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Shore Thing


Sanjay Arwade says UMass Amherst has a long and proud history in the broad realm of wind energy.

It dates back nearly a half-century to professor William Heronemus, who established what is now the oldest wind-energy research and education center in the country.

“He started working on wind energy, and there’s been a string of faculty members over the years, mostly in mechanical engineering, but now some, like me, in civil engineering, who have been working on wind-energy problems,” said Arwade, a professor of Civil and Environmental Engineering. “We’ve been working on wind energy, and we’ve developed collaborations across the region and around the country.”

This history, and these collaborations, certainly played a role in this tradition reaching a new and intriguing level with the recent announcement that UMass Amherst has been selected by the U.S. Department of Energy (DOE) to establish and lead something called ARROW — the Academic Center for Reliability and Resilience of Offshore Wind, with an emphasis on those two R-words.

This will be a nearly $12 million national center of excellence, said Arwade, one that will accelerate reliable and equitable offshore wind-energy deployment across the country and produce a well-educated domestic offshore wind workforce. 

“We’ve been working on wind energy, and we’ve developed collaborations across the region and around the country.”

Elaborating, Arwade said development of offshore wind has lagged behind its close cousin, the onshore variety, and for various reasons. ARROW has been created to essentially help close that gap.

“Onshore wind energy … that industry is a total success,” he noted. “We produce huge amounts of electricity from wind onshore, mostly up and down the Great Plains and the center of the country. That energy is, in many days, the cheapest electricity in the country.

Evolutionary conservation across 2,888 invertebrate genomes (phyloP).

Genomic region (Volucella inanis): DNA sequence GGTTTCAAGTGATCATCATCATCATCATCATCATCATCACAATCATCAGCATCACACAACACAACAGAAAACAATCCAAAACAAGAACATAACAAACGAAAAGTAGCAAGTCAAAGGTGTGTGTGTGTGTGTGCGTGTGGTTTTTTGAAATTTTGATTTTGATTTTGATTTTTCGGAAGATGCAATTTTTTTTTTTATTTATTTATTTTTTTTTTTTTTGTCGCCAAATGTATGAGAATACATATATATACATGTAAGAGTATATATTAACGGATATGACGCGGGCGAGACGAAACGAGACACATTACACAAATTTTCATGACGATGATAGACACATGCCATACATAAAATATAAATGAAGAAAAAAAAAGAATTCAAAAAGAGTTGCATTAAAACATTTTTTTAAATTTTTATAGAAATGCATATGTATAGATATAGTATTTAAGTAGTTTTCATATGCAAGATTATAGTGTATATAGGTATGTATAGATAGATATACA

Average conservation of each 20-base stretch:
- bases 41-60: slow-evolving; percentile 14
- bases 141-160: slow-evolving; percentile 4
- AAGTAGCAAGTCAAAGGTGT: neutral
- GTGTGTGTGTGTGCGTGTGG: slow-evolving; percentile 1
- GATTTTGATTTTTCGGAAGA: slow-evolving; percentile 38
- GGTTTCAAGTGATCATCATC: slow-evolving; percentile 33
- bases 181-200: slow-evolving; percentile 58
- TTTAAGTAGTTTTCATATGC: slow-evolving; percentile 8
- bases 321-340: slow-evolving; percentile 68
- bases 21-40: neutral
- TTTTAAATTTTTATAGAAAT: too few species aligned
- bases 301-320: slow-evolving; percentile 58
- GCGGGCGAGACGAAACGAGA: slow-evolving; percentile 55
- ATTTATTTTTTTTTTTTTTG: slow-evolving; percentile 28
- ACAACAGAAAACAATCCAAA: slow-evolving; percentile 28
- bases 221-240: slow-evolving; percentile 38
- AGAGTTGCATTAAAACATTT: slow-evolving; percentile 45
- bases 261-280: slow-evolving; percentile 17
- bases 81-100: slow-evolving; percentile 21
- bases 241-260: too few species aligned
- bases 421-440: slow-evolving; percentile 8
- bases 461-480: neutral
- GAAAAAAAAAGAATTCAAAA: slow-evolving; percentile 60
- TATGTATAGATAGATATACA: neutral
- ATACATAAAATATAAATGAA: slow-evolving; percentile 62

“Offshore wind is at an earlier stage,” he went on. “There’s a lot of offshore wind in Northern Europe and a little bit here — basically three projects are operating in the United States: Block Island, Vineyard Wind, and one in Virginia. So we’re at an earlier stage, but the potential is huge.”

Harnessing that potential is at the heart of ARROW, which will involve a number of partners — more than 40, in fact — and set several different goals, said Arwade, noting that the center will be a university-led education, research, and outreach program for offshore wind that prioritizes energy equity and principles of workforce diversity, equity, inclusion, and access, with technical specialization in the reliability and resilience of offshore wind infrastructure, transmission, and supply chain.

The various partners include eight universities, three national laboratories, two state-level energy offices, and many industry and stakeholder groups in other areas of Massachusetts as well as Illinois, Maryland, Washington, South Carolina, and Puerto Rico. 

Sanjay Arwade

Sanjay Arwade says offshore wind lags behind the onshore variety, but there is momentum and progress on several fronts.